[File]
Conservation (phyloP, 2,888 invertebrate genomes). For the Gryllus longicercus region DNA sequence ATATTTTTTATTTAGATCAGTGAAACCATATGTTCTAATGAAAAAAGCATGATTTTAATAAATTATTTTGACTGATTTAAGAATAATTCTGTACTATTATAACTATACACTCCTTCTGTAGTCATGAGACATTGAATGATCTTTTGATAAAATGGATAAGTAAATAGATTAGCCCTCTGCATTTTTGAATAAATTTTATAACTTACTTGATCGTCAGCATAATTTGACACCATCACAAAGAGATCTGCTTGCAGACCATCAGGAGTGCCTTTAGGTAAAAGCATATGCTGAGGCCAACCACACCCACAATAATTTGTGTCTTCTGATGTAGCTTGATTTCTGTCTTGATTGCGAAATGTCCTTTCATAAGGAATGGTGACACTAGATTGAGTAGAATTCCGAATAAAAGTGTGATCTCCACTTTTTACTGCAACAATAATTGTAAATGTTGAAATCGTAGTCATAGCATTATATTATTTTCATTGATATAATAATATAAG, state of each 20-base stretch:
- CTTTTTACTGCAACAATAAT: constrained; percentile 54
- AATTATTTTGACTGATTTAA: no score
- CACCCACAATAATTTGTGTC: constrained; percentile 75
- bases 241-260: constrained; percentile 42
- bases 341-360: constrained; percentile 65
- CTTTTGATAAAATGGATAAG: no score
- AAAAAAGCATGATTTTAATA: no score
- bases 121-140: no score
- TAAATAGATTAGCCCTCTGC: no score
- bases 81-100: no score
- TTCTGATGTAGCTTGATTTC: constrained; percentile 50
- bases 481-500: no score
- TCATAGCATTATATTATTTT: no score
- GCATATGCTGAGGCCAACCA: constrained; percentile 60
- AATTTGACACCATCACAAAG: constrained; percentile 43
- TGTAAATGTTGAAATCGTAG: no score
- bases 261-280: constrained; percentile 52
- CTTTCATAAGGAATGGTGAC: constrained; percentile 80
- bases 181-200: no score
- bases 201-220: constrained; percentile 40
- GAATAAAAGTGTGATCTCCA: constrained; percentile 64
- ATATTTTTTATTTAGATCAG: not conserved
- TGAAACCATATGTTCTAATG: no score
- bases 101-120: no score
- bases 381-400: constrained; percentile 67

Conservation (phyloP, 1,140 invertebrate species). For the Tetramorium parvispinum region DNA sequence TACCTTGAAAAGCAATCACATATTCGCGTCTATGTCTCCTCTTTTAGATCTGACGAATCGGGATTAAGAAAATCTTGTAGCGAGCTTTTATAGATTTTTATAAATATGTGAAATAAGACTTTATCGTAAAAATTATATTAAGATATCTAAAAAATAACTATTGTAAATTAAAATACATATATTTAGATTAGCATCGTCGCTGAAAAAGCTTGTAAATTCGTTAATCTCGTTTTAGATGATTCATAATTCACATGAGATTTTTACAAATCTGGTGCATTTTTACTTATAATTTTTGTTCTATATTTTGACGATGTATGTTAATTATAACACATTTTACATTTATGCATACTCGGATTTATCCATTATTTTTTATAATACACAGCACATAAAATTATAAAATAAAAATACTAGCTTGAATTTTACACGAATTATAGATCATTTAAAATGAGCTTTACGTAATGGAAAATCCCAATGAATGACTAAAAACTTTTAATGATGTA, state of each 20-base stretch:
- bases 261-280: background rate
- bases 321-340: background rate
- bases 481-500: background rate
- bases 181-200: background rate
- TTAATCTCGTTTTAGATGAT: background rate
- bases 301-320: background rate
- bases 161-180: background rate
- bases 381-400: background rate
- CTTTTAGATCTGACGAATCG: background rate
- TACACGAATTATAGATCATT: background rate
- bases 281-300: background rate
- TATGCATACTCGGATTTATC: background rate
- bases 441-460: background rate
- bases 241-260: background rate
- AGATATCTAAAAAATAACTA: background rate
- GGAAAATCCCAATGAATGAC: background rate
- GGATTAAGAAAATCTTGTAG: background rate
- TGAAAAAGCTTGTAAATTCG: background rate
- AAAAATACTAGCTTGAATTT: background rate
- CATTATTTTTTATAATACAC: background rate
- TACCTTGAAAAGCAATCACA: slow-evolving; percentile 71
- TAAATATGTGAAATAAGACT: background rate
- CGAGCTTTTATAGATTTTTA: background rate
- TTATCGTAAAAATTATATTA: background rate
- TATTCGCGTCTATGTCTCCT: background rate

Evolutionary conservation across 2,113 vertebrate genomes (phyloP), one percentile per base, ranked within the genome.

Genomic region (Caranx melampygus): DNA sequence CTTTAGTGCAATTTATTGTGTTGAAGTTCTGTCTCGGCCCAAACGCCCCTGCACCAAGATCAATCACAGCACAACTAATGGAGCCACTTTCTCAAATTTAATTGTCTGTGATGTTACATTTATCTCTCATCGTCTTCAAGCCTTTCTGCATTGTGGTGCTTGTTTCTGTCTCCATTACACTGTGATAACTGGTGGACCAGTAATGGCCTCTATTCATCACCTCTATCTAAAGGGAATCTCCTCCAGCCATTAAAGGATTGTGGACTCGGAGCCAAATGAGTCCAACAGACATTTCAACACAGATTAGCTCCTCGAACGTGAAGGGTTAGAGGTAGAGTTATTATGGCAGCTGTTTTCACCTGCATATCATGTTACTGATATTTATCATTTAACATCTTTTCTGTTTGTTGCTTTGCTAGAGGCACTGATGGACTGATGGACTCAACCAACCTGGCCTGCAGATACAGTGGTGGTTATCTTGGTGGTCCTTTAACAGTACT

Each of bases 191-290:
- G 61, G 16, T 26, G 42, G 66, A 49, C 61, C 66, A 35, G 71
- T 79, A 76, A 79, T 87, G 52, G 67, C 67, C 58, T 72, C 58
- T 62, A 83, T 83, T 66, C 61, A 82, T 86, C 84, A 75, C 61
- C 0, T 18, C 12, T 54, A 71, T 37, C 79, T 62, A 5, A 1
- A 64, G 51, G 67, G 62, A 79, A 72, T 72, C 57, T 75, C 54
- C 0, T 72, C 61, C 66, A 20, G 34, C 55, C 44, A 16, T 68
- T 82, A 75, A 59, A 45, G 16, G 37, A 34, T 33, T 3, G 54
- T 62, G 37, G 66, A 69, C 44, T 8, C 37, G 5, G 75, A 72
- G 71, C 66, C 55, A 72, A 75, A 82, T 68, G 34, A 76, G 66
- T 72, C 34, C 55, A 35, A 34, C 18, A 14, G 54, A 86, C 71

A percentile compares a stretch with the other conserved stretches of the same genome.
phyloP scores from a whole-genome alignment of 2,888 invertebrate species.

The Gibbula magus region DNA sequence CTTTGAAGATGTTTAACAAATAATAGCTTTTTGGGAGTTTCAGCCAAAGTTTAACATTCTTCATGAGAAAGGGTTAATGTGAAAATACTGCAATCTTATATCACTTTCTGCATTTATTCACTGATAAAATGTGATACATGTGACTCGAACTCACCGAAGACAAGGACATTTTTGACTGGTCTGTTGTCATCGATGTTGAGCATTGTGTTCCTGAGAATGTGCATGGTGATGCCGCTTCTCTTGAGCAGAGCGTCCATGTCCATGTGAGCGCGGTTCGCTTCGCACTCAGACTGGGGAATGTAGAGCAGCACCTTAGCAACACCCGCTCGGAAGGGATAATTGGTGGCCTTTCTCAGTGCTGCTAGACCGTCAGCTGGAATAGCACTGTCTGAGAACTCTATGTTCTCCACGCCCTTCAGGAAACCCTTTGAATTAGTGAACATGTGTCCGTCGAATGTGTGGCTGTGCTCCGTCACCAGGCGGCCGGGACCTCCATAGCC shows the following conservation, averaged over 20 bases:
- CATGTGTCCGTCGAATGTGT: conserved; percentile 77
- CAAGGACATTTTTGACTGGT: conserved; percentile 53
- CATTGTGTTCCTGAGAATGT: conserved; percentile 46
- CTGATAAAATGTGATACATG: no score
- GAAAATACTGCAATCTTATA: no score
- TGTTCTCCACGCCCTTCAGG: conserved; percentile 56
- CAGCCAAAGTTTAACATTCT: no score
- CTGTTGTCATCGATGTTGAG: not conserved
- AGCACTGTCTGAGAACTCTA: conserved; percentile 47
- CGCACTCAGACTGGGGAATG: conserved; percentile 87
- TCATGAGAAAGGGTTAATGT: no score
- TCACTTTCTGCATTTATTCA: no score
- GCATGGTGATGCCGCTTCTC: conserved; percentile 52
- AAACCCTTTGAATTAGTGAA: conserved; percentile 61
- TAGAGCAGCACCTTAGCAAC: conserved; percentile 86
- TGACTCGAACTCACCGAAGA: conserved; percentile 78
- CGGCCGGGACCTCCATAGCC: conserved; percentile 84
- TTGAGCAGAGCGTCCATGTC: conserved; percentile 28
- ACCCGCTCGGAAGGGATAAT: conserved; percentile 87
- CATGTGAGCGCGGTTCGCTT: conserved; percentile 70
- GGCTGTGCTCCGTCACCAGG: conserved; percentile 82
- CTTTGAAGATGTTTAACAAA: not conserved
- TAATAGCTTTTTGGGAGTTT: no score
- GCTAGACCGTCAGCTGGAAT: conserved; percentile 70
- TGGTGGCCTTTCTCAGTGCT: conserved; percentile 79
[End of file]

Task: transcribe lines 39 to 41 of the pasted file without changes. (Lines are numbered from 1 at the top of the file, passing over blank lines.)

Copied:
- TATGCATACTCGGATTTATC: background rate
- bases 441-460: background rate
- bases 241-260: background rate